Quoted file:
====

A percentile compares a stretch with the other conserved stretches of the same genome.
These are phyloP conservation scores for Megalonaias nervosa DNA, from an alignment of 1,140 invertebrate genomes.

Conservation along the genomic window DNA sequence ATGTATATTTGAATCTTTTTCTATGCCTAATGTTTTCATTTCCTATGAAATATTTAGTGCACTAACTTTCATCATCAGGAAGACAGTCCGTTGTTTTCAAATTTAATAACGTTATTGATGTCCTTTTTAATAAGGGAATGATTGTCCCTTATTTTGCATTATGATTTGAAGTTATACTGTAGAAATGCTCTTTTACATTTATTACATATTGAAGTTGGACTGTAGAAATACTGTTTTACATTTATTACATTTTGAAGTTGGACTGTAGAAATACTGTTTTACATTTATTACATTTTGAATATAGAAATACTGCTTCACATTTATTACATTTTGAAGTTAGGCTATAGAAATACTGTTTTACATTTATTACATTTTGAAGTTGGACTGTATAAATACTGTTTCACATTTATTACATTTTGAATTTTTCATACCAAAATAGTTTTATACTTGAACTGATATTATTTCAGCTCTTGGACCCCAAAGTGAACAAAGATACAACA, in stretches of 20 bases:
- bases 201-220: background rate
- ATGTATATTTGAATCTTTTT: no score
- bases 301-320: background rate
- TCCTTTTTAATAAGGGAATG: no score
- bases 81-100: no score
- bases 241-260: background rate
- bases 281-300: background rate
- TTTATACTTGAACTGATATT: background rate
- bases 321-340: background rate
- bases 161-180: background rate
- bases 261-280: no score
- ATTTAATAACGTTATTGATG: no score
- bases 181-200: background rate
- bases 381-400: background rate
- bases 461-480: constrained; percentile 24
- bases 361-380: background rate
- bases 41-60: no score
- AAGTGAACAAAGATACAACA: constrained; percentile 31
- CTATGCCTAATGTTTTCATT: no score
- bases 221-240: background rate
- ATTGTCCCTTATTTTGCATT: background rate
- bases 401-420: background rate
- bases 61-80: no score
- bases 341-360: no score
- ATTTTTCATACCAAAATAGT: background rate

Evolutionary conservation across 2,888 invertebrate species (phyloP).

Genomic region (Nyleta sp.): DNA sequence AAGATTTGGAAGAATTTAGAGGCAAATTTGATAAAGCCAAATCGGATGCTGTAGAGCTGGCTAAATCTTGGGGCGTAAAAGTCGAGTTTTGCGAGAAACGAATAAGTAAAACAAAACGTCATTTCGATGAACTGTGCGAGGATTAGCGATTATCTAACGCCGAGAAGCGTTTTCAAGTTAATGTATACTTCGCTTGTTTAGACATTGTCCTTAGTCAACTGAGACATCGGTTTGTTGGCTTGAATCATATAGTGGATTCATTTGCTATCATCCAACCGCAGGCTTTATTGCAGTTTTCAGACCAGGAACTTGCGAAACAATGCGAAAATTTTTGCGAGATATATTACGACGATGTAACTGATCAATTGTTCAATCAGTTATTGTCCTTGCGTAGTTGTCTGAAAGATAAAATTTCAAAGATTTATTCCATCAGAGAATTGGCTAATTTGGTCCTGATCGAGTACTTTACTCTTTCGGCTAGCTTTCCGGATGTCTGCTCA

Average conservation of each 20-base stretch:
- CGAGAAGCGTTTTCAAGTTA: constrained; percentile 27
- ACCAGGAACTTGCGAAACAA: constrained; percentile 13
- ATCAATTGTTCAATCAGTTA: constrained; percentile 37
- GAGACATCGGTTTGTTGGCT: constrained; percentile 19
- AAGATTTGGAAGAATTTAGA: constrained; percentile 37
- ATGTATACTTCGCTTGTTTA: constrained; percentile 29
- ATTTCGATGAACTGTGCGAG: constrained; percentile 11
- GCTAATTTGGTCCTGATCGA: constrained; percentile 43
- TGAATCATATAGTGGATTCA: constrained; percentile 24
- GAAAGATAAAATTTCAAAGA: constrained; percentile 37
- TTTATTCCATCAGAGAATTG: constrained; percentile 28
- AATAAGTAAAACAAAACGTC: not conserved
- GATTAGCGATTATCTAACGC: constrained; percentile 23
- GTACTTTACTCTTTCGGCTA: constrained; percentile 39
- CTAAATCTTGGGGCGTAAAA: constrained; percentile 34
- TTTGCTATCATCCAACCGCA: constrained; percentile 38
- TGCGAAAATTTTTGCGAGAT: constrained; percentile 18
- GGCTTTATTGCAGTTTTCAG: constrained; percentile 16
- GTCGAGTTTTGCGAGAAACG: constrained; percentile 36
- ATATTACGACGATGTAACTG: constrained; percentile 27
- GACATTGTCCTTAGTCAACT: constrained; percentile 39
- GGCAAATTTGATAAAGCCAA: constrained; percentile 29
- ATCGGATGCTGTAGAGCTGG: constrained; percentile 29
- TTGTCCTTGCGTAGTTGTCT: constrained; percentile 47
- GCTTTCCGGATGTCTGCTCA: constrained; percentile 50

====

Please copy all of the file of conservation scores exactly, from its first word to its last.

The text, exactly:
A percentile compares a stretch with the other conserved stretches of the same genome.
These are phyloP conservation scores for Megalonaias nervosa DNA, from an alignment of 1,140 invertebrate genomes.

Conservation along the genomic window DNA sequence ATGTATATTTGAATCTTTTTCTATGCCTAATGTTTTCATTTCCTATGAAATATTTAGTGCACTAACTTTCATCATCAGGAAGACAGTCCGTTGTTTTCAAATTTAATAACGTTATTGATGTCCTTTTTAATAAGGGAATGATTGTCCCTTATTTTGCATTATGATTTGAAGTTATACTGTAGAAATGCTCTTTTACATTTATTACATATTGAAGTTGGACTGTAGAAATACTGTTTTACATTTATTACATTTTGAAGTTGGACTGTAGAAATACTGTTTTACATTTATTACATTTTGAATATAGAAATACTGCTTCACATTTATTACATTTTGAAGTTAGGCTATAGAAATACTGTTTTACATTTATTACATTTTGAAGTTGGACTGTATAAATACTGTTTCACATTTATTACATTTTGAATTTTTCATACCAAAATAGTTTTATACTTGAACTGATATTATTTCAGCTCTTGGACCCCAAAGTGAACAAAGATACAACA, in stretches of 20 bases:
- bases 201-220: background rate
- ATGTATATTTGAATCTTTTT: no score
- bases 301-320: background rate
- TCCTTTTTAATAAGGGAATG: no score
- bases 81-100: no score
- bases 241-260: background rate
- bases 281-300: background rate
- TTTATACTTGAACTGATATT: background rate
- bases 321-340: background rate
- bases 161-180: background rate
- bases 261-280: no score
- ATTTAATAACGTTATTGATG: no score
- bases 181-200: background rate
- bases 381-400: background rate
- bases 461-480: constrained; percentile 24
- bases 361-380: background rate
- bases 41-60: no score
- AAGTGAACAAAGATACAACA: constrained; percentile 31
- CTATGCCTAATGTTTTCATT: no score
- bases 221-240: background rate
- ATTGTCCCTTATTTTGCATT: background rate
- bases 401-420: background rate
- bases 61-80: no score
- bases 341-360: no score
- ATTTTTCATACCAAAATAGT: background rate

Evolutionary conservation across 2,888 invertebrate species (phyloP).

Genomic region (Nyleta sp.): DNA sequence AAGATTTGGAAGAATTTAGAGGCAAATTTGATAAAGCCAAATCGGATGCTGTAGAGCTGGCTAAATCTTGGGGCGTAAAAGTCGAGTTTTGCGAGAAACGAATAAGTAAAACAAAACGTCATTTCGATGAACTGTGCGAGGATTAGCGATTATCTAACGCCGAGAAGCGTTTTCAAGTTAATGTATACTTCGCTTGTTTAGACATTGTCCTTAGTCAACTGAGACATCGGTTTGTTGGCTTGAATCATATAGTGGATTCATTTGCTATCATCCAACCGCAGGCTTTATTGCAGTTTTCAGACCAGGAACTTGCGAAACAATGCGAAAATTTTTGCGAGATATATTACGACGATGTAACTGATCAATTGTTCAATCAGTTATTGTCCTTGCGTAGTTGTCTGAAAGATAAAATTTCAAAGATTTATTCCATCAGAGAATTGGCTAATTTGGTCCTGATCGAGTACTTTACTCTTTCGGCTAGCTTTCCGGATGTCTGCTCA

Average conservation of each 20-base stretch:
- CGAGAAGCGTTTTCAAGTTA: constrained; percentile 27
- ACCAGGAACTTGCGAAACAA: constrained; percentile 13
- ATCAATTGTTCAATCAGTTA: constrained; percentile 37
- GAGACATCGGTTTGTTGGCT: constrained; percentile 19
- AAGATTTGGAAGAATTTAGA: constrained; percentile 37
- ATGTATACTTCGCTTGTTTA: constrained; percentile 29
- ATTTCGATGAACTGTGCGAG: constrained; percentile 11
- GCTAATTTGGTCCTGATCGA: constrained; percentile 43
- TGAATCATATAGTGGATTCA: constrained; percentile 24
- GAAAGATAAAATTTCAAAGA: constrained; percentile 37
- TTTATTCCATCAGAGAATTG: constrained; percentile 28
- AATAAGTAAAACAAAACGTC: not conserved
- GATTAGCGATTATCTAACGC: constrained; percentile 23
- GTACTTTACTCTTTCGGCTA: constrained; percentile 39
- CTAAATCTTGGGGCGTAAAA: constrained; percentile 34
- TTTGCTATCATCCAACCGCA: constrained; percentile 38
- TGCGAAAATTTTTGCGAGAT: constrained; percentile 18
- GGCTTTATTGCAGTTTTCAG: constrained; percentile 16
- GTCGAGTTTTGCGAGAAACG: constrained; percentile 36
- ATATTACGACGATGTAACTG: constrained; percentile 27
- GACATTGTCCTTAGTCAACT: constrained; percentile 39
- GGCAAATTTGATAAAGCCAA: constrained; percentile 29
- ATCGGATGCTGTAGAGCTGG: constrained; percentile 29
- TTGTCCTTGCGTAGTTGTCT: constrained; percentile 47
- GCTTTCCGGATGTCTGCTCA: constrained; percentile 50